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In-depth reviews

BMW i4 - Range, charging and running costs

The BMW i4 costs more to buy than some close rivals, but should be relatively cheap to run

Overall Auto Express Rating

4.5 out of 5

Range, charging and running costs Rating

4.2 out of 5

Price
£51,270 to £70,900
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Every version of the BMW i4 officially manages to hit the 300 miles of electric range sweet spot; the updated eDrive35 gets 311 miles, the eDrive40 gets 373 miles, while the four-wheel drive M50 gets 324 miles. That’s more than enough range for daily driving, and allows you to tackle the odd longer trip without having to keep leapfrogging between rapid chargers.

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The efficiency of the i4 helps contribute towards such a long range. During our company car group test, a pre-facelift version of the eDrive35 managed 3.6 miles per kWh, putting it behind the 3.8 miles per kWh a Tesla Model 3 Long Range got, but ahead of the 3.3 miles per kWh of the Polestar 2 Single Motor Long Range, and 3.1 miles per kWh of the Hyundai Ioniq 6.

The eDrive35 uses a 70.2kWh battery (67kWh useable), while the eDrive40 and M50 both use an 83.9kWh (80.2kWh useable) battery for greater range. All models get a standard heat pump, which provides a more efficient way of heating the interior in cold weather without compromising the electric range too much, so you should still be able to go quite far, even in colder climates. Just be warned that the extra weight and four-wheel drive system of the M50 reduces the range dramatically, as do some of the larger wheel options.

The i4’s maximum charging speed depends on which model you get: the base eDrive35 maxes out at 180kW, while the eDrive40 and M50 can hit 207kW if you use an ultra-rapid charger capable of those speeds. Regardless, a 10 to 80 per cent charging session will take just over half an hour for all versions. Buyers receive a free 12-month subscription to the Ionity Plus and BP Pulse charging network, which helps manage running costs, particularly if you cover bigger mileages and frequently use rapid chargers. Afterwards, you can get a BMW Charging card, which offers customers fixed price AC (slow charging) and DC (rapid charging) per kWh.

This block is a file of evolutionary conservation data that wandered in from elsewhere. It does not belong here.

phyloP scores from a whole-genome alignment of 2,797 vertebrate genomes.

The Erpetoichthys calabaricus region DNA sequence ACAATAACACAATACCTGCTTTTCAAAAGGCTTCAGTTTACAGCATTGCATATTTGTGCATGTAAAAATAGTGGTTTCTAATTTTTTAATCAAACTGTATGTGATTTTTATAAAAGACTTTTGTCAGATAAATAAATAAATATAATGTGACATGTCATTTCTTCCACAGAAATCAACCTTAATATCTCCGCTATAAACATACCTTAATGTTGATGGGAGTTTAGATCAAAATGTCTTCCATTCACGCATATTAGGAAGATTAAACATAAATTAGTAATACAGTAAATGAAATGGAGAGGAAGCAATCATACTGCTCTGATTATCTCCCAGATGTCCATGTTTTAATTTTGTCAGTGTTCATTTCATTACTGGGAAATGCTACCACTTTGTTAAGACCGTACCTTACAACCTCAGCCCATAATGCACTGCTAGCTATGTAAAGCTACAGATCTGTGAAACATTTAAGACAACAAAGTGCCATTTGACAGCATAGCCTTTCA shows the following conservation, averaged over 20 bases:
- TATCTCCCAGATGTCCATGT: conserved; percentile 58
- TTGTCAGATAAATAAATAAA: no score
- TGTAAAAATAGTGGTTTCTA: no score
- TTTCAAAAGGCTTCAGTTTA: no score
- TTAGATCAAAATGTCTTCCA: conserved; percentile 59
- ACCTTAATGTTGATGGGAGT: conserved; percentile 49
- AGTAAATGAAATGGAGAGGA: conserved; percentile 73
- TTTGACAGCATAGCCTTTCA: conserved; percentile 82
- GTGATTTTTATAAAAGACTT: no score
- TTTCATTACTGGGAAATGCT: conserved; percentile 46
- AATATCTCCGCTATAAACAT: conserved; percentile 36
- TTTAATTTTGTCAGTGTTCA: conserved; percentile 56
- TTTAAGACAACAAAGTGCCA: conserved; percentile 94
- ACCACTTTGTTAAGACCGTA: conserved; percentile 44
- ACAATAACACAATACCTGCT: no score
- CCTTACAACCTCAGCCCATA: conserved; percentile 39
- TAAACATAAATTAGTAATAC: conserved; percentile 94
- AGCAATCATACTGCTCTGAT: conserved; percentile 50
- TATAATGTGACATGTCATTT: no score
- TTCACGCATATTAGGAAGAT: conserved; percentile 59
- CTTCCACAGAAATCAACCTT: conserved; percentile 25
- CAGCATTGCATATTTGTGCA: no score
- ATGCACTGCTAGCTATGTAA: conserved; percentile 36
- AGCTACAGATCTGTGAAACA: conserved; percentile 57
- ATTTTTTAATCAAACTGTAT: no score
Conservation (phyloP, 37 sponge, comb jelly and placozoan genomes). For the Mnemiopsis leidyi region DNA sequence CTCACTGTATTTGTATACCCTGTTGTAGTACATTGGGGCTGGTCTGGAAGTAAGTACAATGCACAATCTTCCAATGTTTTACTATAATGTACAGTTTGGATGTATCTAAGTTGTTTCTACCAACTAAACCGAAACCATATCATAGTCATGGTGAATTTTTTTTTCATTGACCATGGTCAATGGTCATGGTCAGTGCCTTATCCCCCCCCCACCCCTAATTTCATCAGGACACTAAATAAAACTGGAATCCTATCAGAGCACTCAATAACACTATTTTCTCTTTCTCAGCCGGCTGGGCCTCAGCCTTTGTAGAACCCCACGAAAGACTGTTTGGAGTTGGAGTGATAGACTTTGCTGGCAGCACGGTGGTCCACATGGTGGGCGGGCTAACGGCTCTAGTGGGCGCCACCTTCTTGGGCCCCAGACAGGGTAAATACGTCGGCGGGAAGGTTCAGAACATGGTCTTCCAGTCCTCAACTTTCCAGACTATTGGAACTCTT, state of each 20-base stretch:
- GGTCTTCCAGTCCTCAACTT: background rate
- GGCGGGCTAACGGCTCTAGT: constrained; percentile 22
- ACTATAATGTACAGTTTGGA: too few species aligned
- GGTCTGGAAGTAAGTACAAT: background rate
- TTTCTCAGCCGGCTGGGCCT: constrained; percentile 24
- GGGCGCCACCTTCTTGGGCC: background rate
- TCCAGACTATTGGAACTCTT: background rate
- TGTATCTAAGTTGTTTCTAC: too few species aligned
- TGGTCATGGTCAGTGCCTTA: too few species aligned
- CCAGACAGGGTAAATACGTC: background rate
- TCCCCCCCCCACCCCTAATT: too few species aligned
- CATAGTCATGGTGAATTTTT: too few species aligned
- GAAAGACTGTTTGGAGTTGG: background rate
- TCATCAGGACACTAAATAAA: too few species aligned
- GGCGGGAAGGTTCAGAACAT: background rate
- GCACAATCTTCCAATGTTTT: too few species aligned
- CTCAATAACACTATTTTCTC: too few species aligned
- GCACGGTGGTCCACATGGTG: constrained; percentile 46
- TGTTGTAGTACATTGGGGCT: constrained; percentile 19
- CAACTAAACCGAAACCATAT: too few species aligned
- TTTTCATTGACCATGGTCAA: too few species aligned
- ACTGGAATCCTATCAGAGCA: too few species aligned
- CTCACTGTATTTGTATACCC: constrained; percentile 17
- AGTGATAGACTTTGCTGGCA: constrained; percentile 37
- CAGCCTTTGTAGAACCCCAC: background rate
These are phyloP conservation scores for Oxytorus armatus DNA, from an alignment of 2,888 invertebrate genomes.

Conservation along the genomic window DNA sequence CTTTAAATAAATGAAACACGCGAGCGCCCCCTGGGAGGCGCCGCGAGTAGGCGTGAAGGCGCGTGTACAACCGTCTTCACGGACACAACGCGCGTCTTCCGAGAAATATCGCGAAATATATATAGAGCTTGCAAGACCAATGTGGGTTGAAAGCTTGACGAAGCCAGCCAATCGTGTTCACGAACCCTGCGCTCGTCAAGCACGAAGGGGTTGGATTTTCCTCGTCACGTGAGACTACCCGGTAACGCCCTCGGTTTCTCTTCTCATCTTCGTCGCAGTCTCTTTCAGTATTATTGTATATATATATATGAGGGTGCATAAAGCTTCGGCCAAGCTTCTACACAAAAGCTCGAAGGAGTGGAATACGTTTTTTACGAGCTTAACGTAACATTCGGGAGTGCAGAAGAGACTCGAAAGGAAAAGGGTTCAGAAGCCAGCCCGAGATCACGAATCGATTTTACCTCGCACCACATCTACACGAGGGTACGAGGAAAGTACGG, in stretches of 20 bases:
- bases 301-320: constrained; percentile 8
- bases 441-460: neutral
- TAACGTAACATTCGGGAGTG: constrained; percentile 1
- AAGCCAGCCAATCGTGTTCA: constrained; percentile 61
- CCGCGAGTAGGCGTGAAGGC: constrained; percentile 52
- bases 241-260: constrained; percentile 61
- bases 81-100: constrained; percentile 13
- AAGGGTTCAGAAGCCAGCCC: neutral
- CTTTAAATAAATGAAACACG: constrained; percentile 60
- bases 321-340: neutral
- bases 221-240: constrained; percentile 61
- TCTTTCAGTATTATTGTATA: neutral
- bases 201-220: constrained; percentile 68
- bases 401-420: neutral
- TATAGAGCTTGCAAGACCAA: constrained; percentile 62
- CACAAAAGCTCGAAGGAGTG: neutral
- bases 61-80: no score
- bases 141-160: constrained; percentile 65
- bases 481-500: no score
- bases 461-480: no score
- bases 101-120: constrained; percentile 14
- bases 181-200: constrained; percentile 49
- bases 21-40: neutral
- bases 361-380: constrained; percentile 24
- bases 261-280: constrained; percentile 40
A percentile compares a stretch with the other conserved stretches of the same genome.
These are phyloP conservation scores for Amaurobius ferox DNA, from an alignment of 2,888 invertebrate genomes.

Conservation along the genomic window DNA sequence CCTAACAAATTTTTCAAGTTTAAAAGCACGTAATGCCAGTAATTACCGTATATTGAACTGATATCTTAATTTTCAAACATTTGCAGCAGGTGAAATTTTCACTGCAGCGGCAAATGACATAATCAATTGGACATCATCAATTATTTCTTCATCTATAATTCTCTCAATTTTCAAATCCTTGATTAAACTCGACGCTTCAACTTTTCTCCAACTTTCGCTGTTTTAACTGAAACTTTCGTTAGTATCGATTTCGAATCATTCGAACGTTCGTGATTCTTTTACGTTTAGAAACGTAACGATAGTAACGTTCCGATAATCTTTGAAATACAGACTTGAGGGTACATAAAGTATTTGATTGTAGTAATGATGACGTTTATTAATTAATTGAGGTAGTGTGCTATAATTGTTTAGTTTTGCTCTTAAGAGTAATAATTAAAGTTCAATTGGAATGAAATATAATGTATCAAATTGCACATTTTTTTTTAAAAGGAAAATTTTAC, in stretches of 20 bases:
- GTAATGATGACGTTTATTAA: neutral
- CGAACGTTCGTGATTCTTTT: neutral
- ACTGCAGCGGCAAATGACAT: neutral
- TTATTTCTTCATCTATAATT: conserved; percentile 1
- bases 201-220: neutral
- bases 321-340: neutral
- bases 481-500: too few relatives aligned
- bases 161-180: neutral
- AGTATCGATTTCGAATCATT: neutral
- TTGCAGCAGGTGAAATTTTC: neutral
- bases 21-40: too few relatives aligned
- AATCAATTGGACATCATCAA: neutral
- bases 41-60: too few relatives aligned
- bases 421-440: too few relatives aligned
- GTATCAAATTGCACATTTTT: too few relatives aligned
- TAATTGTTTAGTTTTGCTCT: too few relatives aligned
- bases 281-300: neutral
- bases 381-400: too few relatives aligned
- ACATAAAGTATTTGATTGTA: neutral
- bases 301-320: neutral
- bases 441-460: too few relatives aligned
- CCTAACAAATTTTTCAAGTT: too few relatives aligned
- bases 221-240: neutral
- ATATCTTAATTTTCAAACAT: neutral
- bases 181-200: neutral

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If you have the space to install a typical 7.4kW home wallbox charger, the eDrive35 will take around 11 hours to charge fully, while the eDrive40 and M50 will take 13 hours.

Insurance groups

With insurance premiums for electric cars often being higher than those of combustion-engined cars, BMW has achieved a competitive insurance group rating for the i4. On the 1-50 scale, the i4 eDrive40 sits in group 35 if you opt for Sport trim, or group 36 for M Sport version. Surprisingly, the cheaper i4 eDrive35 lands in group 38 in both Sport and M Sport specifications. Meanwhile, the M50 falls in group 43.

That’s on par with the updated Tesla Model 3 in groups 36-41, but the Polestar 2 attracts much higher insurance ratings, starting in group 40, before finishing in group 45.

You can get personalised car insurance quotes fast with our comparison tool powered by Quotezone...

Depreciation

According to our latest data, the i4 will hold onto between 50 and 55 per cent of its original list price after three years and 36,000 miles of motoring. In case you’re wondering, the M50 is projected to retain the least value, while the entry-level eDrive35 leads the pack.

In comparison, the Tesla Model 3 and Polestar 2 are expected to retain 52 to 56 and 41 to 49 per cent of their value, respectively.

To get an accurate valuation on a specific model check out our valuation tool...

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